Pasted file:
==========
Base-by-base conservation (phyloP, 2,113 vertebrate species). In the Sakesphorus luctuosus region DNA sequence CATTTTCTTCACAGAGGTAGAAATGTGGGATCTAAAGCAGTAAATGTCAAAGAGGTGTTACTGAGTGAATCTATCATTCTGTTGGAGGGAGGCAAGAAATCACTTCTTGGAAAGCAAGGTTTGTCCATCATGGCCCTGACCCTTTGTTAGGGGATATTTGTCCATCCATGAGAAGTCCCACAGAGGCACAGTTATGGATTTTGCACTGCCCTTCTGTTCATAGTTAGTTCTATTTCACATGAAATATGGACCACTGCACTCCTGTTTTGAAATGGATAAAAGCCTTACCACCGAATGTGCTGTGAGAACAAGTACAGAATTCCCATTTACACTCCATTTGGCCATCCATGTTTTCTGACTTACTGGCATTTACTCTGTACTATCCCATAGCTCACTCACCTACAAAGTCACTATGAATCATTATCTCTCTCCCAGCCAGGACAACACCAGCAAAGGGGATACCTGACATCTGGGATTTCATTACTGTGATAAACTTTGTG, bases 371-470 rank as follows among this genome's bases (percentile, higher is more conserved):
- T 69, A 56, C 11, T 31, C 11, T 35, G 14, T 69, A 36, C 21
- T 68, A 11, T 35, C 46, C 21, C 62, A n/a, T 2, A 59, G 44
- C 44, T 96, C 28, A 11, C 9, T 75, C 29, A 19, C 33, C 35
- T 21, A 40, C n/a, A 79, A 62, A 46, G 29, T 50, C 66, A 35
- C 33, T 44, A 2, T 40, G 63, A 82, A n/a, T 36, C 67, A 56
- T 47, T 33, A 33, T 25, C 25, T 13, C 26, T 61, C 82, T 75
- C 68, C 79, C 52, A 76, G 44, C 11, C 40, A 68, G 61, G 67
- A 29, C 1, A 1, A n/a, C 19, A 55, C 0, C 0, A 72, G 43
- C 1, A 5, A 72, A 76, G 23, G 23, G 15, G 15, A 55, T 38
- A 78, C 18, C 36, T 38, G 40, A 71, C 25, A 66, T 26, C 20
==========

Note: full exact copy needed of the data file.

Base-by-base conservation (phyloP, 2,113 vertebrate species). In the Sakesphorus luctuosus region DNA sequence CATTTTCTTCACAGAGGTAGAAATGTGGGATCTAAAGCAGTAAATGTCAAAGAGGTGTTACTGAGTGAATCTATCATTCTGTTGGAGGGAGGCAAGAAATCACTTCTTGGAAAGCAAGGTTTGTCCATCATGGCCCTGACCCTTTGTTAGGGGATATTTGTCCATCCATGAGAAGTCCCACAGAGGCACAGTTATGGATTTTGCACTGCCCTTCTGTTCATAGTTAGTTCTATTTCACATGAAATATGGACCACTGCACTCCTGTTTTGAAATGGATAAAAGCCTTACCACCGAATGTGCTGTGAGAACAAGTACAGAATTCCCATTTACACTCCATTTGGCCATCCATGTTTTCTGACTTACTGGCATTTACTCTGTACTATCCCATAGCTCACTCACCTACAAAGTCACTATGAATCATTATCTCTCTCCCAGCCAGGACAACACCAGCAAAGGGGATACCTGACATCTGGGATTTCATTACTGTGATAAACTTTGTG, bases 371-470 rank as follows among this genome's bases (percentile, higher is more conserved):
- T 69, A 56, C 11, T 31, C 11, T 35, G 14, T 69, A 36, C 21
- T 68, A 11, T 35, C 46, C 21, C 62, A n/a, T 2, A 59, G 44
- C 44, T 96, C 28, A 11, C 9, T 75, C 29, A 19, C 33, C 35
- T 21, A 40, C n/a, A 79, A 62, A 46, G 29, T 50, C 66, A 35
- C 33, T 44, A 2, T 40, G 63, A 82, A n/a, T 36, C 67, A 56
- T 47, T 33, A 33, T 25, C 25, T 13, C 26, T 61, C 82, T 75
- C 68, C 79, C 52, A 76, G 44, C 11, C 40, A 68, G 61, G 67
- A 29, C 1, A 1, A n/a, C 19, A 55, C 0, C 0, A 72, G 43
- C 1, A 5, A 72, A 76, G 23, G 23, G 15, G 15, A 55, T 38
- A 78, C 18, C 36, T 38, G 40, A 71, C 25, A 66, T 26, C 20